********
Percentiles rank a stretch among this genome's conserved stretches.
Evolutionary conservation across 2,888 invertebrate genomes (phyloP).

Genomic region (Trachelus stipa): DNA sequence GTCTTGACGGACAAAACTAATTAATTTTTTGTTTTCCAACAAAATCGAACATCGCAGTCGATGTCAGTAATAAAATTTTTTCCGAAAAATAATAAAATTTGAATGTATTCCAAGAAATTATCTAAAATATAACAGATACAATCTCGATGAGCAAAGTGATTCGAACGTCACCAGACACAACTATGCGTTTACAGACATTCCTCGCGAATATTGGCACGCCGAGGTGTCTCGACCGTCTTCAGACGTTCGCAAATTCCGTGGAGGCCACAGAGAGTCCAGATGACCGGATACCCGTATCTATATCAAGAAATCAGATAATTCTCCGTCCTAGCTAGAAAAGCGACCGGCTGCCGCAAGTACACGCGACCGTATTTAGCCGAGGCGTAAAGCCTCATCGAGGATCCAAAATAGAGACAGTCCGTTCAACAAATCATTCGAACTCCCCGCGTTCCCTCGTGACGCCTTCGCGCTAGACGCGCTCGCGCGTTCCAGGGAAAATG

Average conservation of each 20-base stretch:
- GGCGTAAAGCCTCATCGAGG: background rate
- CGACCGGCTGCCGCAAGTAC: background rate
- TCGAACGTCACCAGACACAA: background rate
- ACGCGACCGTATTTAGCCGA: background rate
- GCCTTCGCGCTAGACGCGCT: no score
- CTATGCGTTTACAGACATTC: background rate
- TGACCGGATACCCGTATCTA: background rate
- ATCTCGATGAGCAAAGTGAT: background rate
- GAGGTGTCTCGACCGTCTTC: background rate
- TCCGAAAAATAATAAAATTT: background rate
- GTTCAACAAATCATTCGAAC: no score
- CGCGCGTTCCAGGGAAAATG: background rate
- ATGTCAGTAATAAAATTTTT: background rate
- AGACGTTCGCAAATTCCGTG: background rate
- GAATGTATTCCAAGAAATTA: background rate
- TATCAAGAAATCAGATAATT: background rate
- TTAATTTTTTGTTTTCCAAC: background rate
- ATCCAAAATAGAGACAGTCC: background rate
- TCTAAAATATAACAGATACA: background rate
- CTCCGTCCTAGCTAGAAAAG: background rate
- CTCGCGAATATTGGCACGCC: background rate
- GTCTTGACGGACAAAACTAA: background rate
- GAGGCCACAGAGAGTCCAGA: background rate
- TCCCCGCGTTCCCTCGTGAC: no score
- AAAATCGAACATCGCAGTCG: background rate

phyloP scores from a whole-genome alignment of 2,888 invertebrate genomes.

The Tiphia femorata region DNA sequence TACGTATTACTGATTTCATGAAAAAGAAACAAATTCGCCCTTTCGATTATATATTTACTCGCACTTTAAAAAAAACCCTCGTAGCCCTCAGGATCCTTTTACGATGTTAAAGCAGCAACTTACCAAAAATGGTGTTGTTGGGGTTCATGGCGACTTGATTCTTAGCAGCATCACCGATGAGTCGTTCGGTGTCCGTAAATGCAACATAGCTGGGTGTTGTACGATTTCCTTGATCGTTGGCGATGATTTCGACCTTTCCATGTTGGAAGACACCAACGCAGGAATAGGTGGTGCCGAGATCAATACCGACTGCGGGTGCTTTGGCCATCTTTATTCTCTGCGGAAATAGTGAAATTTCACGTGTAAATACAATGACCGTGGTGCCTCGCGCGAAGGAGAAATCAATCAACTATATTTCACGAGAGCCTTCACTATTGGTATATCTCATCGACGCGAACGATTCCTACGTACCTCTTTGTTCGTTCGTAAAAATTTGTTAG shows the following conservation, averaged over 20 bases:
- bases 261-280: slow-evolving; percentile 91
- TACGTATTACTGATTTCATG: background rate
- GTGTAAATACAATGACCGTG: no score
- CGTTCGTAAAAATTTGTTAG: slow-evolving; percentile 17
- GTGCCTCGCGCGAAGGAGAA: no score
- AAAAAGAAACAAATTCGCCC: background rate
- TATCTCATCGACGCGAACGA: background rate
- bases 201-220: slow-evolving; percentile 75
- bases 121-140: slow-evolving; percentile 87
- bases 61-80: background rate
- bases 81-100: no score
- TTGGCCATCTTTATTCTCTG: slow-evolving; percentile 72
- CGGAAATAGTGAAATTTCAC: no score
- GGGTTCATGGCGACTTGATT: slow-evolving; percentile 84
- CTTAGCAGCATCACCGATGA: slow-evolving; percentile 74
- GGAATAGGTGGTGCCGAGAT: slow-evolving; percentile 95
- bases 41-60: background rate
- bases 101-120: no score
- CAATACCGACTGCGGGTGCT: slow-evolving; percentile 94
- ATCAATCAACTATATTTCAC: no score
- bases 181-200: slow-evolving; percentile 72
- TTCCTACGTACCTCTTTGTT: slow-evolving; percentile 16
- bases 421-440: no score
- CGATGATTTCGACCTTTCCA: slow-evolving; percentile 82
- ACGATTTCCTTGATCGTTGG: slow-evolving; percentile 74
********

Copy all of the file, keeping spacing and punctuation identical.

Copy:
Percentiles rank a stretch among this genome's conserved stretches.
Evolutionary conservation across 2,888 invertebrate genomes (phyloP).

Genomic region (Trachelus stipa): DNA sequence GTCTTGACGGACAAAACTAATTAATTTTTTGTTTTCCAACAAAATCGAACATCGCAGTCGATGTCAGTAATAAAATTTTTTCCGAAAAATAATAAAATTTGAATGTATTCCAAGAAATTATCTAAAATATAACAGATACAATCTCGATGAGCAAAGTGATTCGAACGTCACCAGACACAACTATGCGTTTACAGACATTCCTCGCGAATATTGGCACGCCGAGGTGTCTCGACCGTCTTCAGACGTTCGCAAATTCCGTGGAGGCCACAGAGAGTCCAGATGACCGGATACCCGTATCTATATCAAGAAATCAGATAATTCTCCGTCCTAGCTAGAAAAGCGACCGGCTGCCGCAAGTACACGCGACCGTATTTAGCCGAGGCGTAAAGCCTCATCGAGGATCCAAAATAGAGACAGTCCGTTCAACAAATCATTCGAACTCCCCGCGTTCCCTCGTGACGCCTTCGCGCTAGACGCGCTCGCGCGTTCCAGGGAAAATG

Average conservation of each 20-base stretch:
- GGCGTAAAGCCTCATCGAGG: background rate
- CGACCGGCTGCCGCAAGTAC: background rate
- TCGAACGTCACCAGACACAA: background rate
- ACGCGACCGTATTTAGCCGA: background rate
- GCCTTCGCGCTAGACGCGCT: no score
- CTATGCGTTTACAGACATTC: background rate
- TGACCGGATACCCGTATCTA: background rate
- ATCTCGATGAGCAAAGTGAT: background rate
- GAGGTGTCTCGACCGTCTTC: background rate
- TCCGAAAAATAATAAAATTT: background rate
- GTTCAACAAATCATTCGAAC: no score
- CGCGCGTTCCAGGGAAAATG: background rate
- ATGTCAGTAATAAAATTTTT: background rate
- AGACGTTCGCAAATTCCGTG: background rate
- GAATGTATTCCAAGAAATTA: background rate
- TATCAAGAAATCAGATAATT: background rate
- TTAATTTTTTGTTTTCCAAC: background rate
- ATCCAAAATAGAGACAGTCC: background rate
- TCTAAAATATAACAGATACA: background rate
- CTCCGTCCTAGCTAGAAAAG: background rate
- CTCGCGAATATTGGCACGCC: background rate
- GTCTTGACGGACAAAACTAA: background rate
- GAGGCCACAGAGAGTCCAGA: background rate
- TCCCCGCGTTCCCTCGTGAC: no score
- AAAATCGAACATCGCAGTCG: background rate

phyloP scores from a whole-genome alignment of 2,888 invertebrate genomes.

The Tiphia femorata region DNA sequence TACGTATTACTGATTTCATGAAAAAGAAACAAATTCGCCCTTTCGATTATATATTTACTCGCACTTTAAAAAAAACCCTCGTAGCCCTCAGGATCCTTTTACGATGTTAAAGCAGCAACTTACCAAAAATGGTGTTGTTGGGGTTCATGGCGACTTGATTCTTAGCAGCATCACCGATGAGTCGTTCGGTGTCCGTAAATGCAACATAGCTGGGTGTTGTACGATTTCCTTGATCGTTGGCGATGATTTCGACCTTTCCATGTTGGAAGACACCAACGCAGGAATAGGTGGTGCCGAGATCAATACCGACTGCGGGTGCTTTGGCCATCTTTATTCTCTGCGGAAATAGTGAAATTTCACGTGTAAATACAATGACCGTGGTGCCTCGCGCGAAGGAGAAATCAATCAACTATATTTCACGAGAGCCTTCACTATTGGTATATCTCATCGACGCGAACGATTCCTACGTACCTCTTTGTTCGTTCGTAAAAATTTGTTAG shows the following conservation, averaged over 20 bases:
- bases 261-280: slow-evolving; percentile 91
- TACGTATTACTGATTTCATG: background rate
- GTGTAAATACAATGACCGTG: no score
- CGTTCGTAAAAATTTGTTAG: slow-evolving; percentile 17
- GTGCCTCGCGCGAAGGAGAA: no score
- AAAAAGAAACAAATTCGCCC: background rate
- TATCTCATCGACGCGAACGA: background rate
- bases 201-220: slow-evolving; percentile 75
- bases 121-140: slow-evolving; percentile 87
- bases 61-80: background rate
- bases 81-100: no score
- TTGGCCATCTTTATTCTCTG: slow-evolving; percentile 72
- CGGAAATAGTGAAATTTCAC: no score
- GGGTTCATGGCGACTTGATT: slow-evolving; percentile 84
- CTTAGCAGCATCACCGATGA: slow-evolving; percentile 74
- GGAATAGGTGGTGCCGAGAT: slow-evolving; percentile 95
- bases 41-60: background rate
- bases 101-120: no score
- CAATACCGACTGCGGGTGCT: slow-evolving; percentile 94
- ATCAATCAACTATATTTCAC: no score
- bases 181-200: slow-evolving; percentile 72
- TTCCTACGTACCTCTTTGTT: slow-evolving; percentile 16
- bases 421-440: no score
- CGATGATTTCGACCTTTCCA: slow-evolving; percentile 82
- ACGATTTCCTTGATCGTTGG: slow-evolving; percentile 74